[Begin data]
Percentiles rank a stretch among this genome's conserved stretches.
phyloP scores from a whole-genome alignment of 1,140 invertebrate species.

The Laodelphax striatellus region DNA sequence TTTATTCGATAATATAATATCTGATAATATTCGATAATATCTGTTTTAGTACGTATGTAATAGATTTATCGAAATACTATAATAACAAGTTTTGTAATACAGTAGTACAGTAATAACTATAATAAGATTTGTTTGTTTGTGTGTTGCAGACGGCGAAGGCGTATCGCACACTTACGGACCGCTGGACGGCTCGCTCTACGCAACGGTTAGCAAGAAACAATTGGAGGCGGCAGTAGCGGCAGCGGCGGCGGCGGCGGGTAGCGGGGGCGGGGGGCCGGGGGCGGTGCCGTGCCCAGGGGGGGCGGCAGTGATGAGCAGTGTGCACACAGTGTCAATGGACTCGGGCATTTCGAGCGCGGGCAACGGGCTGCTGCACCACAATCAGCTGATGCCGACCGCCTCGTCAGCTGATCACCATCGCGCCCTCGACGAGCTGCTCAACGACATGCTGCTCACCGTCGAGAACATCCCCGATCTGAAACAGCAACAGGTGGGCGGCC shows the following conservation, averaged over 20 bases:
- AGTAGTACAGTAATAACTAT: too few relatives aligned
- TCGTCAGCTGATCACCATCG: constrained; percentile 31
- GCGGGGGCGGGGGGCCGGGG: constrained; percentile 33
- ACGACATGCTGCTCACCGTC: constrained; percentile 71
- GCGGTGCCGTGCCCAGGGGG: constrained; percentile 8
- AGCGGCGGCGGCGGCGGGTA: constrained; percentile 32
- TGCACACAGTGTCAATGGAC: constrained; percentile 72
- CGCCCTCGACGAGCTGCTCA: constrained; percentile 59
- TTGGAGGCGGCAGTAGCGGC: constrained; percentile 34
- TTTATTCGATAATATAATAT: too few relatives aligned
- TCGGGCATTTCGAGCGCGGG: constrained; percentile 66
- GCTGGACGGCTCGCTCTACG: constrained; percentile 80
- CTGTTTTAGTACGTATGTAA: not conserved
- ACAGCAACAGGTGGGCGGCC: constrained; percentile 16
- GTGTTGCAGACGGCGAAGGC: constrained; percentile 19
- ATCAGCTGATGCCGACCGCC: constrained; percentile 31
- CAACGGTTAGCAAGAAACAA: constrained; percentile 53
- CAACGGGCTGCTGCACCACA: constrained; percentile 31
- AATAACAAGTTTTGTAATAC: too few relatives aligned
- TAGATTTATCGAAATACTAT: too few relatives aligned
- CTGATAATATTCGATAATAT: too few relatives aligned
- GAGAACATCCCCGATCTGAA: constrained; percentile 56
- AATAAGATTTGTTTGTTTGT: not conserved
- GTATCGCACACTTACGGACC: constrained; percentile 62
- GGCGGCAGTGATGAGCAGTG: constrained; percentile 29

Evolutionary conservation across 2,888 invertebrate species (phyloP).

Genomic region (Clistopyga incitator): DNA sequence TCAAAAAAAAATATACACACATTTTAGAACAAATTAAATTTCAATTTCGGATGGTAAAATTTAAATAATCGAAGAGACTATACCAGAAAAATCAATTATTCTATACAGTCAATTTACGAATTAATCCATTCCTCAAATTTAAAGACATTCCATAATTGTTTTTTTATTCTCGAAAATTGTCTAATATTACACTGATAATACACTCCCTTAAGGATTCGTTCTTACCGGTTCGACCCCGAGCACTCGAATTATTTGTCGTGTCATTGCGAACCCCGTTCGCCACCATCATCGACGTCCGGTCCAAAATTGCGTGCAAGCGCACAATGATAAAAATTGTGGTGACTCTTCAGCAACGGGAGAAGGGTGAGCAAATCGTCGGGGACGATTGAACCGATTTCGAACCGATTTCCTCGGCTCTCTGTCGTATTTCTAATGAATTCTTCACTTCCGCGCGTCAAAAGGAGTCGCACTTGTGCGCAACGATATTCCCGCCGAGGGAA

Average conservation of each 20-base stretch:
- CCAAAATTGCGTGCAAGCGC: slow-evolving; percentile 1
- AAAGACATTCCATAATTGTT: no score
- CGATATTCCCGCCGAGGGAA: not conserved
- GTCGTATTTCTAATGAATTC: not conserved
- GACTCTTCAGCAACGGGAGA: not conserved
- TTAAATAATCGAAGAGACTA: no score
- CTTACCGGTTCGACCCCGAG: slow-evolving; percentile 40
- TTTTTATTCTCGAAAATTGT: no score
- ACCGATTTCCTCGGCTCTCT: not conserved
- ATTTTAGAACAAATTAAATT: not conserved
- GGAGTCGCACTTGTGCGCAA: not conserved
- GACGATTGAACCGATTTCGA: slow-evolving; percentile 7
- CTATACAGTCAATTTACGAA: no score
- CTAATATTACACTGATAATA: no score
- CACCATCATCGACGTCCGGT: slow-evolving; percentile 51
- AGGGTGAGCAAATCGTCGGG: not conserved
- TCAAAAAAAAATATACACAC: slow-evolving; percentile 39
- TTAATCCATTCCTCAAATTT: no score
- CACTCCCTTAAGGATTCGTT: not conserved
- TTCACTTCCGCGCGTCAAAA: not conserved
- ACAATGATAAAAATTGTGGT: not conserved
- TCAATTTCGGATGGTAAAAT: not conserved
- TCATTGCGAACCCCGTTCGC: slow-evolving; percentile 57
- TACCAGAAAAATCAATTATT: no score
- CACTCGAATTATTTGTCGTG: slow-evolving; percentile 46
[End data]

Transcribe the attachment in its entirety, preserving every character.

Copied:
Percentiles rank a stretch among this genome's conserved stretches.
phyloP scores from a whole-genome alignment of 1,140 invertebrate species.

The Laodelphax striatellus region DNA sequence TTTATTCGATAATATAATATCTGATAATATTCGATAATATCTGTTTTAGTACGTATGTAATAGATTTATCGAAATACTATAATAACAAGTTTTGTAATACAGTAGTACAGTAATAACTATAATAAGATTTGTTTGTTTGTGTGTTGCAGACGGCGAAGGCGTATCGCACACTTACGGACCGCTGGACGGCTCGCTCTACGCAACGGTTAGCAAGAAACAATTGGAGGCGGCAGTAGCGGCAGCGGCGGCGGCGGCGGGTAGCGGGGGCGGGGGGCCGGGGGCGGTGCCGTGCCCAGGGGGGGCGGCAGTGATGAGCAGTGTGCACACAGTGTCAATGGACTCGGGCATTTCGAGCGCGGGCAACGGGCTGCTGCACCACAATCAGCTGATGCCGACCGCCTCGTCAGCTGATCACCATCGCGCCCTCGACGAGCTGCTCAACGACATGCTGCTCACCGTCGAGAACATCCCCGATCTGAAACAGCAACAGGTGGGCGGCC shows the following conservation, averaged over 20 bases:
- AGTAGTACAGTAATAACTAT: too few relatives aligned
- TCGTCAGCTGATCACCATCG: constrained; percentile 31
- GCGGGGGCGGGGGGCCGGGG: constrained; percentile 33
- ACGACATGCTGCTCACCGTC: constrained; percentile 71
- GCGGTGCCGTGCCCAGGGGG: constrained; percentile 8
- AGCGGCGGCGGCGGCGGGTA: constrained; percentile 32
- TGCACACAGTGTCAATGGAC: constrained; percentile 72
- CGCCCTCGACGAGCTGCTCA: constrained; percentile 59
- TTGGAGGCGGCAGTAGCGGC: constrained; percentile 34
- TTTATTCGATAATATAATAT: too few relatives aligned
- TCGGGCATTTCGAGCGCGGG: constrained; percentile 66
- GCTGGACGGCTCGCTCTACG: constrained; percentile 80
- CTGTTTTAGTACGTATGTAA: not conserved
- ACAGCAACAGGTGGGCGGCC: constrained; percentile 16
- GTGTTGCAGACGGCGAAGGC: constrained; percentile 19
- ATCAGCTGATGCCGACCGCC: constrained; percentile 31
- CAACGGTTAGCAAGAAACAA: constrained; percentile 53
- CAACGGGCTGCTGCACCACA: constrained; percentile 31
- AATAACAAGTTTTGTAATAC: too few relatives aligned
- TAGATTTATCGAAATACTAT: too few relatives aligned
- CTGATAATATTCGATAATAT: too few relatives aligned
- GAGAACATCCCCGATCTGAA: constrained; percentile 56
- AATAAGATTTGTTTGTTTGT: not conserved
- GTATCGCACACTTACGGACC: constrained; percentile 62
- GGCGGCAGTGATGAGCAGTG: constrained; percentile 29

Evolutionary conservation across 2,888 invertebrate species (phyloP).

Genomic region (Clistopyga incitator): DNA sequence TCAAAAAAAAATATACACACATTTTAGAACAAATTAAATTTCAATTTCGGATGGTAAAATTTAAATAATCGAAGAGACTATACCAGAAAAATCAATTATTCTATACAGTCAATTTACGAATTAATCCATTCCTCAAATTTAAAGACATTCCATAATTGTTTTTTTATTCTCGAAAATTGTCTAATATTACACTGATAATACACTCCCTTAAGGATTCGTTCTTACCGGTTCGACCCCGAGCACTCGAATTATTTGTCGTGTCATTGCGAACCCCGTTCGCCACCATCATCGACGTCCGGTCCAAAATTGCGTGCAAGCGCACAATGATAAAAATTGTGGTGACTCTTCAGCAACGGGAGAAGGGTGAGCAAATCGTCGGGGACGATTGAACCGATTTCGAACCGATTTCCTCGGCTCTCTGTCGTATTTCTAATGAATTCTTCACTTCCGCGCGTCAAAAGGAGTCGCACTTGTGCGCAACGATATTCCCGCCGAGGGAA

Average conservation of each 20-base stretch:
- CCAAAATTGCGTGCAAGCGC: slow-evolving; percentile 1
- AAAGACATTCCATAATTGTT: no score
- CGATATTCCCGCCGAGGGAA: not conserved
- GTCGTATTTCTAATGAATTC: not conserved
- GACTCTTCAGCAACGGGAGA: not conserved
- TTAAATAATCGAAGAGACTA: no score
- CTTACCGGTTCGACCCCGAG: slow-evolving; percentile 40
- TTTTTATTCTCGAAAATTGT: no score
- ACCGATTTCCTCGGCTCTCT: not conserved
- ATTTTAGAACAAATTAAATT: not conserved
- GGAGTCGCACTTGTGCGCAA: not conserved
- GACGATTGAACCGATTTCGA: slow-evolving; percentile 7
- CTATACAGTCAATTTACGAA: no score
- CTAATATTACACTGATAATA: no score
- CACCATCATCGACGTCCGGT: slow-evolving; percentile 51
- AGGGTGAGCAAATCGTCGGG: not conserved
- TCAAAAAAAAATATACACAC: slow-evolving; percentile 39
- TTAATCCATTCCTCAAATTT: no score
- CACTCCCTTAAGGATTCGTT: not conserved
- TTCACTTCCGCGCGTCAAAA: not conserved
- ACAATGATAAAAATTGTGGT: not conserved
- TCAATTTCGGATGGTAAAAT: not conserved
- TCATTGCGAACCCCGTTCGC: slow-evolving; percentile 57
- TACCAGAAAAATCAATTATT: no score
- CACTCGAATTATTTGTCGTG: slow-evolving; percentile 46